Baltimore Now Allows Transgender People To Use Public Bathroom Of Choice

After a horrific incident last spring in which Chrissy Lee Polis, a transgender woman, was beaten for using the female restroom at a Rosedale McDonald’s, Baltimore County has finally passed legislation to protect transgender people from discrimination, reports the Baltimore Sun.

The most controversial point of debate was a proposed “Bathroom Amendment,” which would have specifically exempted bathrooms from the law. Seeing as the law came about because of a horrific trans bashing related to bathroom use, it’s thankful that the legislation did not follow through with the amendment.

They instead left the Bathroom Amendment off, but included vague language saying that “distinctly private or personal” facilities were exempt from protections.

The County council passed the legislation, 5-2, along party lines.

Democratic Councilman Tom Quirk originally introduced the legislation. “Everyone deserves to be treated fairly,” said Quirk. “This bill is a human rights bill, and I’m proud of Baltimore County tonight.”

But, given the fact that the law doesn’t apply to “distinctly private or personal” places, does that mean a McDonald’s bathroom counts? It’s an establishment that’s open to the public, but arguably privately owned and able to make up its own rules about bathrooms.

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  • Shannon1981

    Could be a loophole, but I am thankful for it, nonetheless. Let people use the restroom they are comfortable with. I assure you, as a gender variant person myself, I am NOT in there to hurt you. I am just using the bathroom just like you are.

  • Storm

    After having recently met 2 trans-men, I have started asking myself what it is that makes men men, and women women. … And I think I’ve come to the conclusion gender identity is for the most part something people naturally sense inside themselves. … People should be able to define themselves, and their self-definition should be accepted by others.

    As for public toilets: I don’t see a problem. I go into them to take care of bodily functions. While I’m doing so, I’m really not too interested in who else is in there.

    If you’re worried about who is in the toilet with you, I’d say you’re the one with a problem; not the other person.

    Peace out.

  • Price Waterhouse

    I prefer traditional sexual segregation in our private areas, thank you very much.

  • EmmaMTF

    Quick everyone! Applaud their use of common sense as progressive pioneers in human rights!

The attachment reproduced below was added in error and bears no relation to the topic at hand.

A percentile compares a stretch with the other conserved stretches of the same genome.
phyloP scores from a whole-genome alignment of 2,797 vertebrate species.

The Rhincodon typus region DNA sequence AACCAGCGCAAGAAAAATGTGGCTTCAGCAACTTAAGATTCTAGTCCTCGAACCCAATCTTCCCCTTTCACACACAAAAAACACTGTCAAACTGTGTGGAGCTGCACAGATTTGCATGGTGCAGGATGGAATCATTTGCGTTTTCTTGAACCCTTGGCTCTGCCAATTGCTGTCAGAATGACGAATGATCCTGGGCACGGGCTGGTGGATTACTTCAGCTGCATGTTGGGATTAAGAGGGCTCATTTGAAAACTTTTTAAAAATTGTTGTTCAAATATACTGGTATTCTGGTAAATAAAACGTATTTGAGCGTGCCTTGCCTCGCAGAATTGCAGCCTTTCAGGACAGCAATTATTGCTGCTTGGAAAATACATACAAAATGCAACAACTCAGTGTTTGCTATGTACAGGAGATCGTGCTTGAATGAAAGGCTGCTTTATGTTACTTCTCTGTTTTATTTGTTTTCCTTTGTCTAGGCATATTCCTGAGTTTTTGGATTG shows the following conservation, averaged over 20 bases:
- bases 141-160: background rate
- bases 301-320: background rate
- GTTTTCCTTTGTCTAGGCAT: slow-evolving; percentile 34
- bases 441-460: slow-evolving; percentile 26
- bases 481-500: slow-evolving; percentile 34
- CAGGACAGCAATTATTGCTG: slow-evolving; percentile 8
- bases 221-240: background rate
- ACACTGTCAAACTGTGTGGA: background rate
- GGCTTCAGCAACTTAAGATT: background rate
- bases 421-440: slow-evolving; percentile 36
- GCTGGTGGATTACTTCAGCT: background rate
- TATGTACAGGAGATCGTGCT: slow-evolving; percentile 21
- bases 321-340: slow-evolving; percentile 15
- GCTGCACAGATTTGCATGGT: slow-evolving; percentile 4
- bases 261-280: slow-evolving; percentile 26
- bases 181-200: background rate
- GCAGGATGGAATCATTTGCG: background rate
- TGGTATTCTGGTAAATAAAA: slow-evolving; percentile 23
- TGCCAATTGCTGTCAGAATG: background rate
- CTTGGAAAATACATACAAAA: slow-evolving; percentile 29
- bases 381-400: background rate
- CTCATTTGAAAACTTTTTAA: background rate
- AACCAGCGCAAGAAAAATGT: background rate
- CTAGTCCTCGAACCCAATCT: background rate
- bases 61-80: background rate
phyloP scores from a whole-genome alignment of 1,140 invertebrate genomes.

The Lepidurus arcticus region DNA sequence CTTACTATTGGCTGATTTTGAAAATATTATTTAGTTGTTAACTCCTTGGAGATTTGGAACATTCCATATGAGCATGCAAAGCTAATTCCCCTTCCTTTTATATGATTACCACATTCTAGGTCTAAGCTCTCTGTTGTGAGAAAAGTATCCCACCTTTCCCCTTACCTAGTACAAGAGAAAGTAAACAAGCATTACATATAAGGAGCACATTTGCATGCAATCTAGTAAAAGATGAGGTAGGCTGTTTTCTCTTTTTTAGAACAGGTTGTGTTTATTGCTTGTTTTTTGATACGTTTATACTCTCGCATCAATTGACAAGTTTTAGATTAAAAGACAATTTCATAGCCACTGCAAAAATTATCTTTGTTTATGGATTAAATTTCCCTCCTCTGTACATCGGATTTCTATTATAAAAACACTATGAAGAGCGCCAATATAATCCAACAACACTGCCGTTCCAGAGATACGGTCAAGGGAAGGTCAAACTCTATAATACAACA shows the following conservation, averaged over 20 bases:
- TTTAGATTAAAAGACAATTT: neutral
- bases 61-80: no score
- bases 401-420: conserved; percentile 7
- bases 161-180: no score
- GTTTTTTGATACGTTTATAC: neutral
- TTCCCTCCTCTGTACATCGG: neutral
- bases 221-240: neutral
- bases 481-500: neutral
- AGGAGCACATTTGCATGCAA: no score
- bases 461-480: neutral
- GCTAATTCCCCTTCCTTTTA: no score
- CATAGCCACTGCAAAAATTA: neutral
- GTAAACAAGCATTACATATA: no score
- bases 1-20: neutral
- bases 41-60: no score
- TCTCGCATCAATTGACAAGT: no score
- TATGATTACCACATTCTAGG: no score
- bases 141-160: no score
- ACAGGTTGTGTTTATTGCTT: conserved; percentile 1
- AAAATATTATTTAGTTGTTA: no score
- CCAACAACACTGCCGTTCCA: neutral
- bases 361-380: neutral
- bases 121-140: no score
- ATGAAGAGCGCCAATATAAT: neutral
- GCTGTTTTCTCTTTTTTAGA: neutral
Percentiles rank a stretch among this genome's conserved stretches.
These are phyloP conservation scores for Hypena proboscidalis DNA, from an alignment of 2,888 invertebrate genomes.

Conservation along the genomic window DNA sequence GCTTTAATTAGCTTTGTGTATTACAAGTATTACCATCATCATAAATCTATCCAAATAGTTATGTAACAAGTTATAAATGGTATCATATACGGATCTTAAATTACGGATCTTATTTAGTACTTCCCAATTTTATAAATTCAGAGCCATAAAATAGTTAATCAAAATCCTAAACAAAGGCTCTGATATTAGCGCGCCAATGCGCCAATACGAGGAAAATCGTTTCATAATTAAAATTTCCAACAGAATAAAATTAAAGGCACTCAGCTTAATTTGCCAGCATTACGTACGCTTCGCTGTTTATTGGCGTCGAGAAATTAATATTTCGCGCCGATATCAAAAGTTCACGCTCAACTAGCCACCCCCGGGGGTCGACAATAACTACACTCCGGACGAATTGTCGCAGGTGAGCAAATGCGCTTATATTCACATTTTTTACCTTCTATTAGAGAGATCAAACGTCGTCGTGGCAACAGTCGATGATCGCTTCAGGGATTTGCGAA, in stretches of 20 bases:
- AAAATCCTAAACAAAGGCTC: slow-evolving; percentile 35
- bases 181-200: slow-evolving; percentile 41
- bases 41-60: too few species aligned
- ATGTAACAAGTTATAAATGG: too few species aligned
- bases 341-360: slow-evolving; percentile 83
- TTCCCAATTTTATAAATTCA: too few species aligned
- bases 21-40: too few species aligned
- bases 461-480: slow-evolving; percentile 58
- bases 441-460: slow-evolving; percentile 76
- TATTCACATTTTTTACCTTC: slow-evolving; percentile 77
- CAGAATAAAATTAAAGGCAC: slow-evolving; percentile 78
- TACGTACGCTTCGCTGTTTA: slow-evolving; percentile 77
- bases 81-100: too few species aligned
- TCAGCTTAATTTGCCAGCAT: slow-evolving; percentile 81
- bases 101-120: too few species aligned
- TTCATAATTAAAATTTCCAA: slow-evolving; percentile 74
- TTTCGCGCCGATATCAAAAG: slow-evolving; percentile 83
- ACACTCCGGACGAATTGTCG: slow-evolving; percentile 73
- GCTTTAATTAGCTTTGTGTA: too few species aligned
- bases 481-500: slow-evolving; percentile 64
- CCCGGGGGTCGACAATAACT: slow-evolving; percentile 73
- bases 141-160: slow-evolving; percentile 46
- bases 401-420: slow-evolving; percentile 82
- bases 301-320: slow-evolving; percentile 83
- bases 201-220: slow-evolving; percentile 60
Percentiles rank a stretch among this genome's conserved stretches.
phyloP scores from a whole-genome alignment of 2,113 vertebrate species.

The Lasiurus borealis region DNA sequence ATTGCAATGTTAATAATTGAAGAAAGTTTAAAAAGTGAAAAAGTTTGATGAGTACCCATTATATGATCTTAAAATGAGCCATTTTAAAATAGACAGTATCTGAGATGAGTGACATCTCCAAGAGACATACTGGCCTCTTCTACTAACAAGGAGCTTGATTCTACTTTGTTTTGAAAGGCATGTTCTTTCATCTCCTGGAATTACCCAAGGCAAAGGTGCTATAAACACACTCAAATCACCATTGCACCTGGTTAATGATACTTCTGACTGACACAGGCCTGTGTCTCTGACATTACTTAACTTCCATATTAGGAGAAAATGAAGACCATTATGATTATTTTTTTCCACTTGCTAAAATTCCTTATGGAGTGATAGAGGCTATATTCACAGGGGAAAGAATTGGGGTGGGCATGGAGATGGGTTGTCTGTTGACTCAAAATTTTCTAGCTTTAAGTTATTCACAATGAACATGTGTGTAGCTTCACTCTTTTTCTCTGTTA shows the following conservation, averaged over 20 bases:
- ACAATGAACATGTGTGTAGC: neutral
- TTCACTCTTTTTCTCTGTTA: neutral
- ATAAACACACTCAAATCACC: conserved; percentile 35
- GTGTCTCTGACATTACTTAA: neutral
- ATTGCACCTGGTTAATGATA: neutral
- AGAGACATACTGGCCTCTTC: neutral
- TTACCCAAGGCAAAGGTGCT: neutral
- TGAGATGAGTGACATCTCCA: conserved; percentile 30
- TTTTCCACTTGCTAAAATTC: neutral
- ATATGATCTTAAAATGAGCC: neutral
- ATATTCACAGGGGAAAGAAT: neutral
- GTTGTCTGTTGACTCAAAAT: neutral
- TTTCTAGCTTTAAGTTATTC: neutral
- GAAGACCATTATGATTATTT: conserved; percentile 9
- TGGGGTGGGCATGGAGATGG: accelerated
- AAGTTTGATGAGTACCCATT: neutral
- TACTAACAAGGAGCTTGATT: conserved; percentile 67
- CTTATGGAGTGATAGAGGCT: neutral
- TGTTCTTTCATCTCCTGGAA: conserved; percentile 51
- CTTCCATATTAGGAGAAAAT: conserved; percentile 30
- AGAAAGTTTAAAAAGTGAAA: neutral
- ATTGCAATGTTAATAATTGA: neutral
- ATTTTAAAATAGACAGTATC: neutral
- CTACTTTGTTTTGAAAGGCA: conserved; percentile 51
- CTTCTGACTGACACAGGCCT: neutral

• Dee Omally

    Thank you Baltimore for working through this. Understandably, many expressed concerns about men in women’s restrooms. T-gender females are not men in women’s restrooms. Laws permit us to legally change gender but only after medical doctors, who are experts relating to all things gender, affirm that we have transitioned gender medically. Again, this long overdue legislation does not give license for men to access private female areas. This is still prohibited and no crime has been given free license. This bill accomplishes one thing: it affirms the American value espoused by our founding fathers that all persons are entitled to equal protection under law which by extension equates to equal protection from discrimination for personal attributes. Discrimination plain and simple is patently non-American. This bill simply reaffirms this to be true. Men still belong in the men’s rooms and females, including T-gender females belong in the women’s room. Thank you again.

  • William

    I couldn’t care less about this. It has nothing to do with gay people. Gay people are not in conflict with their gender and don’t want to change to the opposite sex. LGB and T are 2 different things. To put the 2 together, as in LGBT, is a lie.

  • Dee Omally

    Not sure what you mean by “couldn’t care less…” but you are absolutely exactly correct. This restroom non-dilemma which of course is a dilemma for T-bigots as they hide behind the overused and now worn out “safety” mantra is the best example available to highlight the acute difference between gender and being gay.

    I am a T-gender person that beyond a shadow of a doubt believes it is time to be “militantly” (in mindset only) opposed to the inclusion of the T in LGBT. Sure we have LGB allies but mostly in mind only, certainly not in deed. There have been far too many times when the T has been cast overboard like excess weight to keep the LGB ship from listing. Anyone can say “I love you” and “you are one of us” but deeds must support the expression, which has not been the case.

  • DB

    There should not be news about transgender people on a gay site. This is irrelevant to gay people. Also, it does not seem like a good idea to get rid of traditional sex-based segregation in public bathrooms.

  • Phil

    Okay, let’s say a transgender woman in women’s clothing is legally bound to enter a men’s restroom. How uncomfortable is that going to be for everyone? It would be far more simple to let her into the women’s restroom. The reverse, a transgender man walking into a woman’s restroom, is not only awkward but also reason to incite fear and violence.

    Genital-based bathrooms are regressive and stupid. Lesbians can use bathrooms and nobody reasonable freaks out over that. I mean, you poop there. Gender-identity-based bathrooms are, I think, the best we can do under the circumstances.

  • michael

    They call it transgender,because you are a man wanna be a woman or you are a woman wanna be a man.common sense will tell me not to use a female bathroom if i still have something hanging,And a female wanna be male should not use male bathroom simple.We should not forget that those who make certain laws are not exactly what they seem to be,if you all know what i mean.

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